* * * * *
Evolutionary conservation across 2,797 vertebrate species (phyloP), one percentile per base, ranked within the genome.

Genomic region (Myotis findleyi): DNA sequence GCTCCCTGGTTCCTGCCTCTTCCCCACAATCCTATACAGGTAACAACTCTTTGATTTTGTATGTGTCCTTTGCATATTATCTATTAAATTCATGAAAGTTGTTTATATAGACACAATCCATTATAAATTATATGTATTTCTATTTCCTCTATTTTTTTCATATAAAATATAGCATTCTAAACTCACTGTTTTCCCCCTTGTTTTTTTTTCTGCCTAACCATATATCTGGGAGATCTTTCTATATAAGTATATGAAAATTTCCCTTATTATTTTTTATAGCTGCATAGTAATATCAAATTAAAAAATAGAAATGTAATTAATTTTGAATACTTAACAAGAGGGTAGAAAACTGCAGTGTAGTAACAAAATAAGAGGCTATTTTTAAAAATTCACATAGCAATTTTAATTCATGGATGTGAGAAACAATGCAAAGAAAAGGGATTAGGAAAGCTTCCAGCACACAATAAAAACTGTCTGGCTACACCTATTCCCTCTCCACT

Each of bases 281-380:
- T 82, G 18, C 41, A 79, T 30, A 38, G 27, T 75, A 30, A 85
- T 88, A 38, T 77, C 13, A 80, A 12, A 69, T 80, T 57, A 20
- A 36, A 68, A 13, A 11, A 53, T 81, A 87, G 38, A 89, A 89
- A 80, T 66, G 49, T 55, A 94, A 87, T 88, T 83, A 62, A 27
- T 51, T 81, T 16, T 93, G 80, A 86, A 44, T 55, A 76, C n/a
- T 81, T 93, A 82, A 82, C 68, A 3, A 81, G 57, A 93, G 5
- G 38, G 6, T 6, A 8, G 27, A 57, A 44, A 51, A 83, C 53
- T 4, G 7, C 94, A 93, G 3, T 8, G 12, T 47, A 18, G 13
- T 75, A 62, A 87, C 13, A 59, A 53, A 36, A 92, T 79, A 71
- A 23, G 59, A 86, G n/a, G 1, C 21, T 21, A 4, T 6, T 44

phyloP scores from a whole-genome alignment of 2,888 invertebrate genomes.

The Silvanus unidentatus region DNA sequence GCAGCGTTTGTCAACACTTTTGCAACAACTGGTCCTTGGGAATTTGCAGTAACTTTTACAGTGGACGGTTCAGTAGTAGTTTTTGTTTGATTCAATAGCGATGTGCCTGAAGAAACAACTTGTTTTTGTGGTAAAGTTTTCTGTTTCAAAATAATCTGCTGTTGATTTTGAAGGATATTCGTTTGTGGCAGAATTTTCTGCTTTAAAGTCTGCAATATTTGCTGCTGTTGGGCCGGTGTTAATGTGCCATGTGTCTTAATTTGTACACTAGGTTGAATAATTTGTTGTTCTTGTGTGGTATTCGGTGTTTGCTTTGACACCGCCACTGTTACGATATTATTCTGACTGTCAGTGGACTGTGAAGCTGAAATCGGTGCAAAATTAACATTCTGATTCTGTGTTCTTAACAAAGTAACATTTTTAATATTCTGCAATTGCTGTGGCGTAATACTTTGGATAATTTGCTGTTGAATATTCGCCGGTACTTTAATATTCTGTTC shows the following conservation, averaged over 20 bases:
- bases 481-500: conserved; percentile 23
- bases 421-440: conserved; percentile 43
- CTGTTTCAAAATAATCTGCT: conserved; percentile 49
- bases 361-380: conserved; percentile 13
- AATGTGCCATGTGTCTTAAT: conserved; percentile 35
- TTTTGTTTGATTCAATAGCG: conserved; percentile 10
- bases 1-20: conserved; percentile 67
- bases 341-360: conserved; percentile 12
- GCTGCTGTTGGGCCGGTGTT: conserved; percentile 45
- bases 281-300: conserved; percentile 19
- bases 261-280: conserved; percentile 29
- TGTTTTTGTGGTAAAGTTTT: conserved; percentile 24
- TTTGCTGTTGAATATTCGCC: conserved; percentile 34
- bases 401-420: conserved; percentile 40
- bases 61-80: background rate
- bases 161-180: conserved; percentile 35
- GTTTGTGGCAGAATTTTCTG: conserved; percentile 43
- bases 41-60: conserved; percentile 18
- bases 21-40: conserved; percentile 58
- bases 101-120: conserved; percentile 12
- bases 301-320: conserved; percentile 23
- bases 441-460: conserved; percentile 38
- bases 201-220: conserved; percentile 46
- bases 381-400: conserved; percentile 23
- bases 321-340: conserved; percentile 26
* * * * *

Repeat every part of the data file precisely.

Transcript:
Evolutionary conservation across 2,797 vertebrate species (phyloP), one percentile per base, ranked within the genome.

Genomic region (Myotis findleyi): DNA sequence GCTCCCTGGTTCCTGCCTCTTCCCCACAATCCTATACAGGTAACAACTCTTTGATTTTGTATGTGTCCTTTGCATATTATCTATTAAATTCATGAAAGTTGTTTATATAGACACAATCCATTATAAATTATATGTATTTCTATTTCCTCTATTTTTTTCATATAAAATATAGCATTCTAAACTCACTGTTTTCCCCCTTGTTTTTTTTTCTGCCTAACCATATATCTGGGAGATCTTTCTATATAAGTATATGAAAATTTCCCTTATTATTTTTTATAGCTGCATAGTAATATCAAATTAAAAAATAGAAATGTAATTAATTTTGAATACTTAACAAGAGGGTAGAAAACTGCAGTGTAGTAACAAAATAAGAGGCTATTTTTAAAAATTCACATAGCAATTTTAATTCATGGATGTGAGAAACAATGCAAAGAAAAGGGATTAGGAAAGCTTCCAGCACACAATAAAAACTGTCTGGCTACACCTATTCCCTCTCCACT

Each of bases 281-380:
- T 82, G 18, C 41, A 79, T 30, A 38, G 27, T 75, A 30, A 85
- T 88, A 38, T 77, C 13, A 80, A 12, A 69, T 80, T 57, A 20
- A 36, A 68, A 13, A 11, A 53, T 81, A 87, G 38, A 89, A 89
- A 80, T 66, G 49, T 55, A 94, A 87, T 88, T 83, A 62, A 27
- T 51, T 81, T 16, T 93, G 80, A 86, A 44, T 55, A 76, C n/a
- T 81, T 93, A 82, A 82, C 68, A 3, A 81, G 57, A 93, G 5
- G 38, G 6, T 6, A 8, G 27, A 57, A 44, A 51, A 83, C 53
- T 4, G 7, C 94, A 93, G 3, T 8, G 12, T 47, A 18, G 13
- T 75, A 62, A 87, C 13, A 59, A 53, A 36, A 92, T 79, A 71
- A 23, G 59, A 86, G n/a, G 1, C 21, T 21, A 4, T 6, T 44

phyloP scores from a whole-genome alignment of 2,888 invertebrate genomes.

The Silvanus unidentatus region DNA sequence GCAGCGTTTGTCAACACTTTTGCAACAACTGGTCCTTGGGAATTTGCAGTAACTTTTACAGTGGACGGTTCAGTAGTAGTTTTTGTTTGATTCAATAGCGATGTGCCTGAAGAAACAACTTGTTTTTGTGGTAAAGTTTTCTGTTTCAAAATAATCTGCTGTTGATTTTGAAGGATATTCGTTTGTGGCAGAATTTTCTGCTTTAAAGTCTGCAATATTTGCTGCTGTTGGGCCGGTGTTAATGTGCCATGTGTCTTAATTTGTACACTAGGTTGAATAATTTGTTGTTCTTGTGTGGTATTCGGTGTTTGCTTTGACACCGCCACTGTTACGATATTATTCTGACTGTCAGTGGACTGTGAAGCTGAAATCGGTGCAAAATTAACATTCTGATTCTGTGTTCTTAACAAAGTAACATTTTTAATATTCTGCAATTGCTGTGGCGTAATACTTTGGATAATTTGCTGTTGAATATTCGCCGGTACTTTAATATTCTGTTC shows the following conservation, averaged over 20 bases:
- bases 481-500: conserved; percentile 23
- bases 421-440: conserved; percentile 43
- CTGTTTCAAAATAATCTGCT: conserved; percentile 49
- bases 361-380: conserved; percentile 13
- AATGTGCCATGTGTCTTAAT: conserved; percentile 35
- TTTTGTTTGATTCAATAGCG: conserved; percentile 10
- bases 1-20: conserved; percentile 67
- bases 341-360: conserved; percentile 12
- GCTGCTGTTGGGCCGGTGTT: conserved; percentile 45
- bases 281-300: conserved; percentile 19
- bases 261-280: conserved; percentile 29
- TGTTTTTGTGGTAAAGTTTT: conserved; percentile 24
- TTTGCTGTTGAATATTCGCC: conserved; percentile 34
- bases 401-420: conserved; percentile 40
- bases 61-80: background rate
- bases 161-180: conserved; percentile 35
- GTTTGTGGCAGAATTTTCTG: conserved; percentile 43
- bases 41-60: conserved; percentile 18
- bases 21-40: conserved; percentile 58
- bases 101-120: conserved; percentile 12
- bases 301-320: conserved; percentile 23
- bases 441-460: conserved; percentile 38
- bases 201-220: conserved; percentile 46
- bases 381-400: conserved; percentile 23
- bases 321-340: conserved; percentile 26